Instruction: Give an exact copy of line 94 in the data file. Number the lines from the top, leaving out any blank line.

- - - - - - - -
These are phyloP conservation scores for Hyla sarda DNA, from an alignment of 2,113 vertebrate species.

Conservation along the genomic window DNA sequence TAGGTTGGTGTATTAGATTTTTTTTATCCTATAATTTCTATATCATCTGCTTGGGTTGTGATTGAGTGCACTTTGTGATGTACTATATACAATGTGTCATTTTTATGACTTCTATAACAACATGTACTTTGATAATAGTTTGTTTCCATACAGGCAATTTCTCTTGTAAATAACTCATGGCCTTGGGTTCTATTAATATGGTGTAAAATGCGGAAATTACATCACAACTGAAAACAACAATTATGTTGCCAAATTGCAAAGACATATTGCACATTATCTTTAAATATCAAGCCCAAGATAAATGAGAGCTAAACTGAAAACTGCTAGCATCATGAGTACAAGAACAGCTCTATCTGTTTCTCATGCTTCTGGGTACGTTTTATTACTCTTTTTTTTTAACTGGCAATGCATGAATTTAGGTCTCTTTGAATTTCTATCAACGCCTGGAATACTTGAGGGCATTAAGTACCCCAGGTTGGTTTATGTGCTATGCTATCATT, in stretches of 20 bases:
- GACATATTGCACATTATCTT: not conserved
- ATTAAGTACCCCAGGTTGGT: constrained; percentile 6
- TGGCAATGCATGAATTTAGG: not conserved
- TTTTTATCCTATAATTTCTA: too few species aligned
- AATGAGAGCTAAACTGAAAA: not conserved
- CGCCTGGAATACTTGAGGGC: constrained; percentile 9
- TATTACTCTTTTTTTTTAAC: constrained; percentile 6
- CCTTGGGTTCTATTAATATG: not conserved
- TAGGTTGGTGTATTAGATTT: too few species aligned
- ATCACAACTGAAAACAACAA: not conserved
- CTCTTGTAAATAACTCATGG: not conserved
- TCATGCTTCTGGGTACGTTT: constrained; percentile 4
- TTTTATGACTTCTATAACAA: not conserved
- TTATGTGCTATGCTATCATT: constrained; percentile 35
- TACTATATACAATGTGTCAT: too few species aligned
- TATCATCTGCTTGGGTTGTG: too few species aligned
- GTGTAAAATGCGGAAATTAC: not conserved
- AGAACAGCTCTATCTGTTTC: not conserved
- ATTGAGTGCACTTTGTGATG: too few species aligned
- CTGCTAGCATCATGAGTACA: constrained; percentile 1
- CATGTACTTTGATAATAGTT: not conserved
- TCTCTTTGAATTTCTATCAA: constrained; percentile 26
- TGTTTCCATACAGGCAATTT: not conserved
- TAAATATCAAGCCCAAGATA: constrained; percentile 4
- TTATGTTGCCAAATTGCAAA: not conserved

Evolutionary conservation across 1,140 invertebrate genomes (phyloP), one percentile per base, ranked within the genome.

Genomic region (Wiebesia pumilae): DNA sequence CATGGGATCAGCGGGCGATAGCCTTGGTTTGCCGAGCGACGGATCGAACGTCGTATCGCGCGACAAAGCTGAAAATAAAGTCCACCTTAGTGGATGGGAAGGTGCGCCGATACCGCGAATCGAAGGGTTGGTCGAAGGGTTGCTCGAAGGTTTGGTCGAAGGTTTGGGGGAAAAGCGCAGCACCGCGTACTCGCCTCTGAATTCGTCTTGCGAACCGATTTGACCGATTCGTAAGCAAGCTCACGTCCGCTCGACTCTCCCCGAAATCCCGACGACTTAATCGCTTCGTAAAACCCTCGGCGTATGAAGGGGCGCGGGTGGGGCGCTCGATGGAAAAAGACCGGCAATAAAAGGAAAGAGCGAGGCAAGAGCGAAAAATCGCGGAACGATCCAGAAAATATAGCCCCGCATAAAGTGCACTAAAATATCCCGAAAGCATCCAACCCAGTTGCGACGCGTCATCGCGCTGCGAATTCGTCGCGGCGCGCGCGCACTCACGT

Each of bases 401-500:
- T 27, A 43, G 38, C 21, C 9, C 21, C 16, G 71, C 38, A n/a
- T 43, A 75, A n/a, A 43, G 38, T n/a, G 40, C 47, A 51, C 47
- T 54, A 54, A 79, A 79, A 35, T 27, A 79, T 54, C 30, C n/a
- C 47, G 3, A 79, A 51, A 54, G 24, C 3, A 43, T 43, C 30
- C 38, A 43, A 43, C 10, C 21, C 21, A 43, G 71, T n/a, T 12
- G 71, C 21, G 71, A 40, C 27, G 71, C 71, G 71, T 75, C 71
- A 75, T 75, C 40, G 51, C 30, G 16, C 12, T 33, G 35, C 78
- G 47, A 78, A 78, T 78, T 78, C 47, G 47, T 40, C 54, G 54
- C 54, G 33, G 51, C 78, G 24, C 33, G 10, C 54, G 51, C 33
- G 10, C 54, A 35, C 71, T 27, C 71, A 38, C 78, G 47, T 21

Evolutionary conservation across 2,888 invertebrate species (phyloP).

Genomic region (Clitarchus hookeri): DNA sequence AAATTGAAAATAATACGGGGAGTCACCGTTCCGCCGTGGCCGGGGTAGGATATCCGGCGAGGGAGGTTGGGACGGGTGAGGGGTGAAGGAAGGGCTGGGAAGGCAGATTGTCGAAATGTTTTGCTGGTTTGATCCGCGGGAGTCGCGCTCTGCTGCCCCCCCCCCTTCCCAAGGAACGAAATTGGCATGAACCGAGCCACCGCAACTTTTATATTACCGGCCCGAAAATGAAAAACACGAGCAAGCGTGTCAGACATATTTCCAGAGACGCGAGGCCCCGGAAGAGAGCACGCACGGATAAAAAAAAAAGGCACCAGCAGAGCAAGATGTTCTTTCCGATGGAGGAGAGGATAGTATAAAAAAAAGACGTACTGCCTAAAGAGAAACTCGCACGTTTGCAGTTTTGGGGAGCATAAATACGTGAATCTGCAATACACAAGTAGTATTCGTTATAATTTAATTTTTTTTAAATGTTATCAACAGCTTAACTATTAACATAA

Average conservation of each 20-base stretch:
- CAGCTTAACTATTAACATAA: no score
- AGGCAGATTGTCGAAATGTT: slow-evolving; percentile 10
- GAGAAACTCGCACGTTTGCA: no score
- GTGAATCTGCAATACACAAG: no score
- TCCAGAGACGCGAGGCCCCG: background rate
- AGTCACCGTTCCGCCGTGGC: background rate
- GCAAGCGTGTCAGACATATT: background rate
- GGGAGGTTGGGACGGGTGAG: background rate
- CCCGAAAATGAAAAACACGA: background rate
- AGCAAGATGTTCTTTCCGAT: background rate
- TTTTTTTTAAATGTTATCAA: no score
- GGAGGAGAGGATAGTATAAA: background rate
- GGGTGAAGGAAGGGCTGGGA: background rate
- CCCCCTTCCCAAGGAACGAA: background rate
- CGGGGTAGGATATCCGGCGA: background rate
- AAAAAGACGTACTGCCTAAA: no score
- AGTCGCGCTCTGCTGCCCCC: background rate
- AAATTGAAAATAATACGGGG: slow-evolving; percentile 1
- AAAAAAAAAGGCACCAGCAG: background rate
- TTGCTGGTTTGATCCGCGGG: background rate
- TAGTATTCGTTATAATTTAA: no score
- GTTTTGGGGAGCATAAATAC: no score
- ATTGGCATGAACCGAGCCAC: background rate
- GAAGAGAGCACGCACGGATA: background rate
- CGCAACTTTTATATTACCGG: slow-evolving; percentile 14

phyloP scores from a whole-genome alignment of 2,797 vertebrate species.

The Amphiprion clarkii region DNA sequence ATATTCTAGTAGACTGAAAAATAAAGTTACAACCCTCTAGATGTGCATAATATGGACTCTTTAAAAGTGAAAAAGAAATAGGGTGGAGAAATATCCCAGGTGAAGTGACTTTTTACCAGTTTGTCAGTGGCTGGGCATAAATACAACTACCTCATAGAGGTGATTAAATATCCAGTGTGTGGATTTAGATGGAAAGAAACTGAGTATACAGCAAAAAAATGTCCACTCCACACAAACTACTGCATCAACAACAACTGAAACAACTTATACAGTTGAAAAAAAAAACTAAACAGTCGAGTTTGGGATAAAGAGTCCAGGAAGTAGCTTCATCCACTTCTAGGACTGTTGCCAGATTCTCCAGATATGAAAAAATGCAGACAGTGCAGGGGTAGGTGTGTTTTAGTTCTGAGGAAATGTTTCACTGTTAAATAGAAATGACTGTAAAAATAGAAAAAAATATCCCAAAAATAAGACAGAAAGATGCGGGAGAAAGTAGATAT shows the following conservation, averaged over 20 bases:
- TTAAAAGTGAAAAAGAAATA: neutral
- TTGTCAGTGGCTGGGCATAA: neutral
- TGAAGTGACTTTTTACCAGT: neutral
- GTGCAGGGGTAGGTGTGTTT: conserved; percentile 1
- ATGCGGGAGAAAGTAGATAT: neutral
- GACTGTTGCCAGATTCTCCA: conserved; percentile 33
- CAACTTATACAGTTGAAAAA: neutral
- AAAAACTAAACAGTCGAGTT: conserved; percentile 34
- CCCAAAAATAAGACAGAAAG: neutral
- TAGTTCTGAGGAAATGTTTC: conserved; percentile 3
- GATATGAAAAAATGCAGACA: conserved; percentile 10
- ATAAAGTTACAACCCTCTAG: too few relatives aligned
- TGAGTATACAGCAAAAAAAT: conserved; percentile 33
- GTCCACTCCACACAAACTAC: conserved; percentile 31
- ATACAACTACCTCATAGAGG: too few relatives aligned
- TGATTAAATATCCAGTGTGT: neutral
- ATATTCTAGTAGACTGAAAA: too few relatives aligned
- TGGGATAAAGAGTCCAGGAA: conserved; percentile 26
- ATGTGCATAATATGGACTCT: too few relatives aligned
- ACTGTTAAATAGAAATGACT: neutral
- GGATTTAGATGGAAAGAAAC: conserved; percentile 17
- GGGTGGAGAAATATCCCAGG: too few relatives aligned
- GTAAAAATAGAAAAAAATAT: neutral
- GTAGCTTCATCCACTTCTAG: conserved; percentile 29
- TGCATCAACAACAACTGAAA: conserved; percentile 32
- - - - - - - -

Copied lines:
- GTAGCTTCATCCACTTCTAG: conserved; percentile 29